[0087] As illustrated in Figure 8, the multiview display 200 further comprises array of multibeam elements 220 spaced apart from one another along the light guide 210. According to various embodiments, each multibeam element 220 of the multibeam element array comprises a diffraction grating adjacent to the second layer 214 of the light guide 210. As such, the multibeam elements 220 may be referred to as diffractive multibeam elements 220, in some embodiments. The diffraction grating of each of the multibeam elements 220 is configured to diffractively scatter out a portion of guided light from within the light guide 210 as a plurality of directional light beams 202 having directions corresponding to view directions of the multiview display 200 (or equivalently, view directions of a multiview image displayed by the multiview display 200). In some embodiments, the diffraction grating of the multibeam element 220 may be substantially similar to the diffraction grating 130, described above with respect to the backlight scattering element 100. As such, a combination of the light guide 210 and the multibeam element 220 may be substantially similar to the backlight scattering element 100, in some embodiments.

[0088] In particular, the diffraction grating of the multibeam element 220 may be located at an interface between the first and second layer 212, 214 of the light guide 210, in some embodiments. In other embodiments, the diffraction grating may be located away from the interface. For example, the diffraction grating of the multibeam element 220 may be located at a surface of the second layer 214 opposite to an interface between the first and second layers 212, 214, in some embodiments.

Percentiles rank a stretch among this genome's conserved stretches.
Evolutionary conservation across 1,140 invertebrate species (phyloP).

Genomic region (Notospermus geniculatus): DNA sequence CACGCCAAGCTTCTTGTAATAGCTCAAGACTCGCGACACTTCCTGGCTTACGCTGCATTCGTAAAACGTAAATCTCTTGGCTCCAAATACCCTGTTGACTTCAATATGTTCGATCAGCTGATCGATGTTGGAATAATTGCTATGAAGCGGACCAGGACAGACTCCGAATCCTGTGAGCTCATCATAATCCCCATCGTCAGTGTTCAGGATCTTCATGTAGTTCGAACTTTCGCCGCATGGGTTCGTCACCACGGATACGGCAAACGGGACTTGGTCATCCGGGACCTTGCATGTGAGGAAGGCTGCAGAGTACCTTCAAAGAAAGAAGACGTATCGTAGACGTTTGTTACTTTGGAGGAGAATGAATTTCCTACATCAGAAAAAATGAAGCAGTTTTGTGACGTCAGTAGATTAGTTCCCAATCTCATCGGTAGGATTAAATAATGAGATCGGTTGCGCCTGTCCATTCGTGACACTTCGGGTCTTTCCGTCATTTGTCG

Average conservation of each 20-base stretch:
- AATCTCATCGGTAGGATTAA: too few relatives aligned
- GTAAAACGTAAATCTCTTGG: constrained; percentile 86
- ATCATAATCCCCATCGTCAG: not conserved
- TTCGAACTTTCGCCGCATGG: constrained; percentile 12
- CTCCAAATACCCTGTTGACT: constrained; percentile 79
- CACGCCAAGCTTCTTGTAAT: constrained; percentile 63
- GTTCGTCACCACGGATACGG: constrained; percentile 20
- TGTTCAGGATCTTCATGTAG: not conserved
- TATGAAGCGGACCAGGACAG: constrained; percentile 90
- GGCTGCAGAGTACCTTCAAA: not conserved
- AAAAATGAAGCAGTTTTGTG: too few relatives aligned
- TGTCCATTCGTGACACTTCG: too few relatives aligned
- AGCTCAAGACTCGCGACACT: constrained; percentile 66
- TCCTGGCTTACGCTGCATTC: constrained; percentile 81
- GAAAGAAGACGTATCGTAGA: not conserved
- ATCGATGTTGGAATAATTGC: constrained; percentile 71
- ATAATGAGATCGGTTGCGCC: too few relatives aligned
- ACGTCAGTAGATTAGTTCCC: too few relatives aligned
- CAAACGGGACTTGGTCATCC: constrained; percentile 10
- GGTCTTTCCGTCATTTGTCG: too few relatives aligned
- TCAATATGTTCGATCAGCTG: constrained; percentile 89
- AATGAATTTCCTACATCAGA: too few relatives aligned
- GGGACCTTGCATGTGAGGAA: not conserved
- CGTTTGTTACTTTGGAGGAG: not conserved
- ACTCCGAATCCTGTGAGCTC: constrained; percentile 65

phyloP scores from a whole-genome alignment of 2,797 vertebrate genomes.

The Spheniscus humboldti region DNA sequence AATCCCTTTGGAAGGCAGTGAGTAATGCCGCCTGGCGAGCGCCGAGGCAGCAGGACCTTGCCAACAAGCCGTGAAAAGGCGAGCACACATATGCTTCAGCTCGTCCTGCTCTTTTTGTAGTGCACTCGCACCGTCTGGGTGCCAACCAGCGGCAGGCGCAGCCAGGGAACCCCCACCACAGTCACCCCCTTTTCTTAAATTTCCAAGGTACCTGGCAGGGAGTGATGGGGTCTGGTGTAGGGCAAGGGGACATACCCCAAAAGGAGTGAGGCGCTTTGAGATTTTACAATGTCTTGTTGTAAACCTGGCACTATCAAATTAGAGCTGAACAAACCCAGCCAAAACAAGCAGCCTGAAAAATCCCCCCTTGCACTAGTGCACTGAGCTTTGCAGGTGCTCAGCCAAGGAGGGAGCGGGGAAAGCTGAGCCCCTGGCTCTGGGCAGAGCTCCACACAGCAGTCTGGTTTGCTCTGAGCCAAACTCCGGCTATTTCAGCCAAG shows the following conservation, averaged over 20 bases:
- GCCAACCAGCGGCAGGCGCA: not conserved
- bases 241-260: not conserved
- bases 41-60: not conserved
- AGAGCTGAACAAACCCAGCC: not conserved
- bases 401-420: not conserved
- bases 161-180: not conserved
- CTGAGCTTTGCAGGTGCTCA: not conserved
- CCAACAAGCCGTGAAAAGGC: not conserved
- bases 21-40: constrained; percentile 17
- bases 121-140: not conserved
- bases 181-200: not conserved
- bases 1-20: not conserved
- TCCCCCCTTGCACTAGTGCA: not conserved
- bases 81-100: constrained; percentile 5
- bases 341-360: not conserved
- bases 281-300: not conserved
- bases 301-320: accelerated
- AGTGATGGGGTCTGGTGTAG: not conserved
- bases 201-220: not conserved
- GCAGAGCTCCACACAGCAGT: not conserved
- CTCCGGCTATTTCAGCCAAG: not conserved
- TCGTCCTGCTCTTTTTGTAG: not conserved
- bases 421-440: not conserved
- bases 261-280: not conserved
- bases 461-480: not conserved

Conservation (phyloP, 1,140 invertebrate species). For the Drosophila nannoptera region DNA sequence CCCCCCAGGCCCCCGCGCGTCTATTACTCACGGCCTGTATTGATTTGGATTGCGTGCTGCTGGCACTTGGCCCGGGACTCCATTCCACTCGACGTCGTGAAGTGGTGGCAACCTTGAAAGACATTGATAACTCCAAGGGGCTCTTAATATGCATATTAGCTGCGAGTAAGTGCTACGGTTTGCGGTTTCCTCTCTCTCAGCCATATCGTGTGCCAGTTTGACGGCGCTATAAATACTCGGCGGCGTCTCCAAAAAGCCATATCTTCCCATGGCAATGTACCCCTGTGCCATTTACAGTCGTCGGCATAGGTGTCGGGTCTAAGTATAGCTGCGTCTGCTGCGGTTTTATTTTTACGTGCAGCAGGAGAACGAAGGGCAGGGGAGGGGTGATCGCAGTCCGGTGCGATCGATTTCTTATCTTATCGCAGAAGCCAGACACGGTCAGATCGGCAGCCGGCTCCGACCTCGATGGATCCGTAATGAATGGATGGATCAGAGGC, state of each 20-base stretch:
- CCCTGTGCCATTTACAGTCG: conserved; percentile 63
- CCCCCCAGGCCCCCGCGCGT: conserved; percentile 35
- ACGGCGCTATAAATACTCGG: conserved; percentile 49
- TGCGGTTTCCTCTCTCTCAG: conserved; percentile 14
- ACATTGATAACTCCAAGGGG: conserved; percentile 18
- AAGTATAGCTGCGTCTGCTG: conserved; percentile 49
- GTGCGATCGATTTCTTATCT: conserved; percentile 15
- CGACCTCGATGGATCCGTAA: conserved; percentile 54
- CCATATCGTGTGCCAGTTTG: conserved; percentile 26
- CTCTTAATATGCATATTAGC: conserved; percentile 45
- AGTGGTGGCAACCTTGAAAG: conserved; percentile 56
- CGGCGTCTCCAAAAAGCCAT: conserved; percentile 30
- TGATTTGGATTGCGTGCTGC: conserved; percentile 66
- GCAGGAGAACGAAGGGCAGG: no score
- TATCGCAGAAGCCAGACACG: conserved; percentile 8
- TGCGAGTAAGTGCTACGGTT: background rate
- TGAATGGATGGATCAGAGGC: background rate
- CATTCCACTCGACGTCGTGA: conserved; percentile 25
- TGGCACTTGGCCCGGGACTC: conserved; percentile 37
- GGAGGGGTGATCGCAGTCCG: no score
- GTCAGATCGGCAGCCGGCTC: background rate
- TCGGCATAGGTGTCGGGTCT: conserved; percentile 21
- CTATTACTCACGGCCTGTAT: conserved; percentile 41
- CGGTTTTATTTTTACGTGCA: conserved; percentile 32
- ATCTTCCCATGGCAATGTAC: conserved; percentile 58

[0089] In some embodiments, the diffraction grating of a multibeam element 220 may comprise a pair of diffraction gratings. For example, the diffraction gratings of the multibeam element 220 may be located at or adjacent to an interface between the first and second layers 212, 214 and the multibeam element 220 may further comprises another diffraction grating located at a surface of the second layer 214 opposite to the interface between the first and second layers 212, 214. In some of these embodiments, the diffraction grating and the other diffraction grating of the multibeam element 220 may have a lateral offset or displacement from or with respect to one another. The lateral offset may be configured to optimize a diffractive scattering efficiency of the multibeam element 220, according to some of these embodiments, as described above.

[0090] The multiview display 200 illustrated in Figure 8 further comprises an array of light valves 230. The array of light valves 230 is configured to modulate directional light beams 202 of the directional light beam plurality to provide a multiview image. In some embodiments, the array of light valves 230 may be substantially similar to the array of light valves 150, described above with respect to the multiview backlight 100'. In particular, light valves 230 of the array of light valves 230 may arranged in groups or sets representing a multiview pixel and being associated with individual ones of the multibeam elements 220 (e.g., as illustrated in Figures 7A-7C), in some embodiments. [0091] According to some embodiments (not illustrated), the multibeam element